Don’t be afraid to ask, “how can we best help you?” Each situation is going to be different, and if you don’t inquire, you won’t know what the most pressing needs are. But when you ask, listen actively. Be prepared to come alongside them any way you can.
Maybe what they need most is not practical support (as found in #2) but just a shoulder to cry on or someone to come over to their house and hang out for a couple hours.
If you are a foster or adoptive family, be open and honest when asked. It’s okay to say, “we really need help!” You don’t have to carry the burden alone.
Encouragement is very powerful. Sometimes families in these situations are asking, did we do the right thing? Are we going to get through this? This is where encouragement is critical. Words of affirmation can go a long way. Assure them that what they are doing really matters!
Brothers and sisters in Christ can remind adoptive and foster parents of God’s heart for the orphan and the widow (Deuteronomy 24:19-22). They can point them to the infinite gospel resources that are theirs in Christ Jesus.
One simple way to encourage is by sending a quick note or text their way. Let them know you care. Let them know that in the chaos of it all, God will give them more grace (James 4:6).
I don’t have to tell you that raising a child costs a lot of money these days. There are a lot of factors to consider for those exploring foster care or adoption, and one of those is finances. Yet again, this is where the church is so powerful. Not everyone is cut out for fostering or adoption, but God has blessed many Christians with wealth.
Perhaps the Lord is leading you to come alongside a family to offer financial support in this regard. One of the Proverbs says, “Do not withhold good from those to whom it is due, when it is in your power to do it” (Proverbs 3:27). Be generous!
Sometimes churches and individuals do a good job initially, but then their support drops off later on when things appear to be going smoothly.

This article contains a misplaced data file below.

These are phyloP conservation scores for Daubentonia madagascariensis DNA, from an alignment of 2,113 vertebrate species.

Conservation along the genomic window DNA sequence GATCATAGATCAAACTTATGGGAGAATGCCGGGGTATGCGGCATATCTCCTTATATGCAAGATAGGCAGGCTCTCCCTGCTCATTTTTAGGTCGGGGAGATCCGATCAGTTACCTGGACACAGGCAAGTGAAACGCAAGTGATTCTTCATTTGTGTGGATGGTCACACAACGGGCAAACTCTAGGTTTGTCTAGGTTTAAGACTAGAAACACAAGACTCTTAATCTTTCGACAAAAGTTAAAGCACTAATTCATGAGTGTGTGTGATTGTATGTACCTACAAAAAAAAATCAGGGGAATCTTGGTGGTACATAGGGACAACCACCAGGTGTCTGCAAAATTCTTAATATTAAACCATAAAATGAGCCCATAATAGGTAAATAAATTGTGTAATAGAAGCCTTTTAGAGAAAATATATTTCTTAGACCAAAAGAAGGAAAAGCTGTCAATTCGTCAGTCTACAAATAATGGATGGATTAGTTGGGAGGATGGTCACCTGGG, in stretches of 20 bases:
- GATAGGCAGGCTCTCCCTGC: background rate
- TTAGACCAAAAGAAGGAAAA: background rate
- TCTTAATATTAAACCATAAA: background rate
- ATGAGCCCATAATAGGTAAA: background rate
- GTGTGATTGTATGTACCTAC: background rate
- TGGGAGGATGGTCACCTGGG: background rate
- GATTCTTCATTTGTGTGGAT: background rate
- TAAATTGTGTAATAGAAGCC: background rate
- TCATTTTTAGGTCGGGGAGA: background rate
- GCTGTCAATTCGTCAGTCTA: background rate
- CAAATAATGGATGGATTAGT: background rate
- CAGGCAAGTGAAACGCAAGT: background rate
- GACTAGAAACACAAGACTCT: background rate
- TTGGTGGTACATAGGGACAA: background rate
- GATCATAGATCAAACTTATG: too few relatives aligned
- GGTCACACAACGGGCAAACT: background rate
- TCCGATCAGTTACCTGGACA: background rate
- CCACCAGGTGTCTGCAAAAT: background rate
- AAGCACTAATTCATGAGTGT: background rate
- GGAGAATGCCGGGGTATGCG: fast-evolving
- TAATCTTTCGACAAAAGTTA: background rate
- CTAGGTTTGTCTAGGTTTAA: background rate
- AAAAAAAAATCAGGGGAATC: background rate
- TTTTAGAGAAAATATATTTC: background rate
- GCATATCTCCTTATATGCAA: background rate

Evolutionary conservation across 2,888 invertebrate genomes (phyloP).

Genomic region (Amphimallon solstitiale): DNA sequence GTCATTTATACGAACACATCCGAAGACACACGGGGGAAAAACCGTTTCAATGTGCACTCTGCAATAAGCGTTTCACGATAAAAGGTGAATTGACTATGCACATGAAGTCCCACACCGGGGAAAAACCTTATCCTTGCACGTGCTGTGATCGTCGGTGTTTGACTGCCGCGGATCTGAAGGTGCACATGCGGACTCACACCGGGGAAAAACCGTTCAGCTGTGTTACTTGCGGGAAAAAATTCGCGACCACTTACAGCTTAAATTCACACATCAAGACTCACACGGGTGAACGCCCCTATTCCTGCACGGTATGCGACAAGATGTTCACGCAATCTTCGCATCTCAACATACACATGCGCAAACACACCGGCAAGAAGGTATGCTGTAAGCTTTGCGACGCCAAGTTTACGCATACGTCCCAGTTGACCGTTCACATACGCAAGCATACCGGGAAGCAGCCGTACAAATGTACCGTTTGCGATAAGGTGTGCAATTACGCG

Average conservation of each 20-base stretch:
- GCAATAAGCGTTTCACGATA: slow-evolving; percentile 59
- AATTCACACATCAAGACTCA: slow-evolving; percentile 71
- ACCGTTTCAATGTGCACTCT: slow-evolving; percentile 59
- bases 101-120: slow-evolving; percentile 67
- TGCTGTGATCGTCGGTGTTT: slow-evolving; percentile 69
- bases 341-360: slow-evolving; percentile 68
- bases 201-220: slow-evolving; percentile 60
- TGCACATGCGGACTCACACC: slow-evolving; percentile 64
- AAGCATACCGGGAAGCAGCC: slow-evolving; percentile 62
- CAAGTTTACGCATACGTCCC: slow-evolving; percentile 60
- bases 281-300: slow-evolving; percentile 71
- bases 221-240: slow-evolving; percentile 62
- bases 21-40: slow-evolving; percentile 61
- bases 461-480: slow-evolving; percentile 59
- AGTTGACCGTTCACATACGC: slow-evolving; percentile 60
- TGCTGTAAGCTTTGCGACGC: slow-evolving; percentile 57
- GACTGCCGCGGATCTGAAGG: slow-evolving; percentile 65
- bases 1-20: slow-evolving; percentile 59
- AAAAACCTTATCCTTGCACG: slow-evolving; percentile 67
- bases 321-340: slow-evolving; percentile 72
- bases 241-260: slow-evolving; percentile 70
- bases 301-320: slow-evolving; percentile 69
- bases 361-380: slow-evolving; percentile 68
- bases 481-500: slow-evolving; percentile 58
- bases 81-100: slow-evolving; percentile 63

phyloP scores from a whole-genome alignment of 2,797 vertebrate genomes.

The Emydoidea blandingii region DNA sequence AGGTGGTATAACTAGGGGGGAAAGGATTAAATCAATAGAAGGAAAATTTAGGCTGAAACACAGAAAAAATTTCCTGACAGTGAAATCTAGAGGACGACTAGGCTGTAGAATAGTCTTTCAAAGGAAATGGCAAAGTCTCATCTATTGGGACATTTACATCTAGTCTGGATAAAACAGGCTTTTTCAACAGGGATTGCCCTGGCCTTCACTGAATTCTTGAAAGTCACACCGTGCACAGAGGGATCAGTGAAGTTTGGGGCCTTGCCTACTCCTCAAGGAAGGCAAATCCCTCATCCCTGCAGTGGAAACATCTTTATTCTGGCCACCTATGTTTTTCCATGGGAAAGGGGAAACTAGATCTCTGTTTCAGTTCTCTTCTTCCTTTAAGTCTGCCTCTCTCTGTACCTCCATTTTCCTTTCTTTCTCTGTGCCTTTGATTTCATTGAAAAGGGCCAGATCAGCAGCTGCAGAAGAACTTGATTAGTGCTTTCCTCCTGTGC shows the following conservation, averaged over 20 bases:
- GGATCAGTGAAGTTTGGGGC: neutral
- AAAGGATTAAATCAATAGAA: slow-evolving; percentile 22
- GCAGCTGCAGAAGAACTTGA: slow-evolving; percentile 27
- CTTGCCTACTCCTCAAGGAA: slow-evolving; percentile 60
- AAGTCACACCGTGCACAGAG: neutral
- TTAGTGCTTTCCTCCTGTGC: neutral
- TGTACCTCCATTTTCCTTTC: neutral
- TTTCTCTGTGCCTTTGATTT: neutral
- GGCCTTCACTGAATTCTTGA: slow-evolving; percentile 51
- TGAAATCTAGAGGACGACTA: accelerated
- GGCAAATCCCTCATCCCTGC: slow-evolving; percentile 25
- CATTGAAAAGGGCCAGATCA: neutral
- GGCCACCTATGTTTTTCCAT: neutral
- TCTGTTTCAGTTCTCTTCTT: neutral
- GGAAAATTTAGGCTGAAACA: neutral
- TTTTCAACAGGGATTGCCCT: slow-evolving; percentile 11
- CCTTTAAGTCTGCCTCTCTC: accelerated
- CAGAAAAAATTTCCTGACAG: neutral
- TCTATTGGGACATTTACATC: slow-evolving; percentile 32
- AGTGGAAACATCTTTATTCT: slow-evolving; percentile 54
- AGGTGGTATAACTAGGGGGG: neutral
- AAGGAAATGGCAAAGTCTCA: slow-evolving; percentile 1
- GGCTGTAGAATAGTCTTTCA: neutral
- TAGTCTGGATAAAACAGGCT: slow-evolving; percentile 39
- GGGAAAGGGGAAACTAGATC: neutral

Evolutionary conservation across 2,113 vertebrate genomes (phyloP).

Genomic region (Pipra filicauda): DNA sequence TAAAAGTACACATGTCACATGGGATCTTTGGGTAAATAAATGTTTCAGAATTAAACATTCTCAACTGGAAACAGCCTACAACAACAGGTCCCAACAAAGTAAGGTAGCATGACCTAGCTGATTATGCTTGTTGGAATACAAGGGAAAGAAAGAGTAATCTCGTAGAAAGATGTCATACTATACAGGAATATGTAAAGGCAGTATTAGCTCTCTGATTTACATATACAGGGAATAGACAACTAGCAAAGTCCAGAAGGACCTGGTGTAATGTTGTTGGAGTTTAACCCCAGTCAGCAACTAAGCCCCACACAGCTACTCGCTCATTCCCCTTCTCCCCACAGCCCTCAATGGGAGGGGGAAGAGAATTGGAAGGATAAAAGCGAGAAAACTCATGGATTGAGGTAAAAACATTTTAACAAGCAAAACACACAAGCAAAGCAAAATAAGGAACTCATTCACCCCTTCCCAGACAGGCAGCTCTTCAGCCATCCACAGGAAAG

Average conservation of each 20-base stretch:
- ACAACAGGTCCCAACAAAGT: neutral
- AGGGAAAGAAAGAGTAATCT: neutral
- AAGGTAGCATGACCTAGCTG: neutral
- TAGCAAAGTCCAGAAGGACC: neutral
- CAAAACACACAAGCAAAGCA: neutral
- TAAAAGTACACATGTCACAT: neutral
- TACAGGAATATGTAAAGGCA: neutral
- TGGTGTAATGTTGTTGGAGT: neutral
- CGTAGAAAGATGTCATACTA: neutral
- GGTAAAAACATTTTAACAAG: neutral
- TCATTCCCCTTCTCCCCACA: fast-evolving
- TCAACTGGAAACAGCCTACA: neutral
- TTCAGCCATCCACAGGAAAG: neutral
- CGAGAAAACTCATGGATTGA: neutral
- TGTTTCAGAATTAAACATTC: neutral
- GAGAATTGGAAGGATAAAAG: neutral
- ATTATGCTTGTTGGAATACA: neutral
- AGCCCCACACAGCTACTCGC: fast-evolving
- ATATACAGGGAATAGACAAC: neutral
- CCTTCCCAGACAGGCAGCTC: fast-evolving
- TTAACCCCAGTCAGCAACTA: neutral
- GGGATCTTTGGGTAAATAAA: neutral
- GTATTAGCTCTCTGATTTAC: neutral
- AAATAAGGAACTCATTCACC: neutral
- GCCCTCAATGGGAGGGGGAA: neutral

Be sure to check back in. Continue to ask and probe. Just like in much of life, it’s one step forward and two steps back. Foster and adoptive families need continuing support.
God has a special place in His heart for the fatherless. James 1:27 reads, “Religion that is pure and undefiled before God, the Father, is this: to visit orphans and widows in their affliction, and to keep oneself unstained from the world.”
God has called us to make disciples of all nations. One of the most effective way to reach the world, is through the family. Parents can provide an environment where children are loved, disciplined, and instructed in the ways of the Lord (Ephesians 6:4). This is no less true of foster and adoptive parents.
If your church is not actively involved in offering support of this kind, encourage your pastor and leaders in that direction. Foster and adoptive families face enormous challenges, but they are doing a great work that honors the Lord. Let’s support them and lift them up any way we can!
If you live in Pennsylvania and are looking for a great organization that supports foster and adoptive families, check out the website of Keystone Family Alliance.
4 thoughts on “6 Ways Churches Can Support Foster and Adoptive Families”
Thanks brother for promoting ministry to foster and adoptive families!
I really enjoyed a church I was part of 3 years ago and they were very welcoming to foster kids. It was hard to tell which kids were with which parents at first because they were so good at looking after each-other’s kids. 🙂
James, that is so encouraging. Thanks for sharing!